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HTML5 and WebGL

WebGL, like HTML5, is an agreed upon standard that browser software will support. It is based on OpenGL, which is the most widely adopted graphics standard in computing. This means that instead of relying on plug-ins, modern browsers can support rich content and advanced features without installing additional software. Specifically, WebGL allows for hardware accelerated graphics in an HTML5 canvas.

Video games spend most of their time rendering. WebGL provides the opportunity for your browser to access more of your computer’s hardware, which dramatically increases performance. In addition to rendering more efficiently, developers have many more features at their disposal, and it streamlines processes like memory management. WebGL is what bridges the quality gap of HTML5 with other plug-in options like Flash and Unity. (Unity utilized a ‘web player’ plug-in until version 5.4 released in March 2016, at which point its web exporter switched to WebGL).

In the first article I wrote analyzing HTML5 (without WebGL), I addressed some key graphical limitations including texture memory, low draw count, and the necessity to limit alpha renders. In most dimensions – for instance, the number of unique draws, WebGL is four to ten times faster than HTML5. Other dimensions, like alpha rendering and texture swaps, are fast enough to be considered free. With the increased rendering capacity, HTML5 + WebGL projects can produce larger, higher quality games that are faster than HTML5 games without WebGL.

There is still a steep learning curve to getting started in HTML5, and WebGL complicates it further. WebGL requires mastering new rendering code libraries. There are over a dozen library options. Three.js is very popular. At Filament we have been using PIXI. Selecting the right rendering code library is an important decision because it affects the entire art pipeline of the project.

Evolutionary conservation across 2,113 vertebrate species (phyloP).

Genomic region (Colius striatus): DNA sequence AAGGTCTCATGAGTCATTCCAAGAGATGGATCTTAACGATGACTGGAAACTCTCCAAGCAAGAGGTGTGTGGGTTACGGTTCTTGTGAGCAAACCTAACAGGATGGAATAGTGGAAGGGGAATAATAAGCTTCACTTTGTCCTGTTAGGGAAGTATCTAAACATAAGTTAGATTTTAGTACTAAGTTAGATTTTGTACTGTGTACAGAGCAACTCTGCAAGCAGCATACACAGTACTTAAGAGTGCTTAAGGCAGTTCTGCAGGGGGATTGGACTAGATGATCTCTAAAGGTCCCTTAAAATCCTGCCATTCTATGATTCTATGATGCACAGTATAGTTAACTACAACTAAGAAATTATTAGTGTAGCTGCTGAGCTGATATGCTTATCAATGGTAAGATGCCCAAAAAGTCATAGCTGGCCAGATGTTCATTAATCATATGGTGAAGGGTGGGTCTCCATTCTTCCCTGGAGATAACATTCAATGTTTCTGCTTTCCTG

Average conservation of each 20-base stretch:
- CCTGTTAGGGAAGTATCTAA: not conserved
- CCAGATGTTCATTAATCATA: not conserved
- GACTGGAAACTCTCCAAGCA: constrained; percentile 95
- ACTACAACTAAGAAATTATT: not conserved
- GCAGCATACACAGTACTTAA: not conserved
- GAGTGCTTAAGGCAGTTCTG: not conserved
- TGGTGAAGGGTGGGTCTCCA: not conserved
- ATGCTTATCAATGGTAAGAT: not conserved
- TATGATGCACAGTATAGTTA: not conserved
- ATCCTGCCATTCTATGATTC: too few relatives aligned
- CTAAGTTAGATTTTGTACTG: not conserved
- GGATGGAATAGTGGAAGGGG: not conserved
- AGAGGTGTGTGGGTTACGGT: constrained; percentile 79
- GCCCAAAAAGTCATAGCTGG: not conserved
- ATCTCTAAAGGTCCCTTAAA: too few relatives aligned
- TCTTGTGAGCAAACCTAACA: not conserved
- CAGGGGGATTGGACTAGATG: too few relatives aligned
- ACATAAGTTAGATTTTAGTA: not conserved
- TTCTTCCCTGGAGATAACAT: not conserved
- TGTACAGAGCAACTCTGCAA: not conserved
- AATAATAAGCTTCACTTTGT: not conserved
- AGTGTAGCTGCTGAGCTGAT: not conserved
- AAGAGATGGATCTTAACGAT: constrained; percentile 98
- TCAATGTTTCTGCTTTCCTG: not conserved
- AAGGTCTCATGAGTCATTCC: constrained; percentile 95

The only downside of WebGL is market share. As developers, we have to wait for browsers to adopt the standard for users to update their browsers, and just like with other HTML5 standards – deal with partial support. Full support for WebGL is only about 60% of the internet, compared to over 90% for HTML5. There are many websites that make it easy to tell if your machine supports WebGL. As HTML5 and WebGL are the next generation of browser software we can expect those percentages to continue to grow.

We have written several articles about how to evaluate features and technology for your project. If you’re considering WebGL, you first to need to be sure that HTML5 is a good fit for your project. As I have mentioned before, one of the biggest reasons to choose HTML5 is to reach as many people as possible, so picking a feature only supported by modern browsers could reduce your project’s impact. Two years ago when there was much less support, Rovio had two versions of Angry Birds for Chrome, one with and one without WebGL. I’m not a believer that better graphics make for better games, but I have worked for many clients that want a key differentiator from their competition. Using the latest technology platform, particularly one that supports better graphics, can really make your project stand out.


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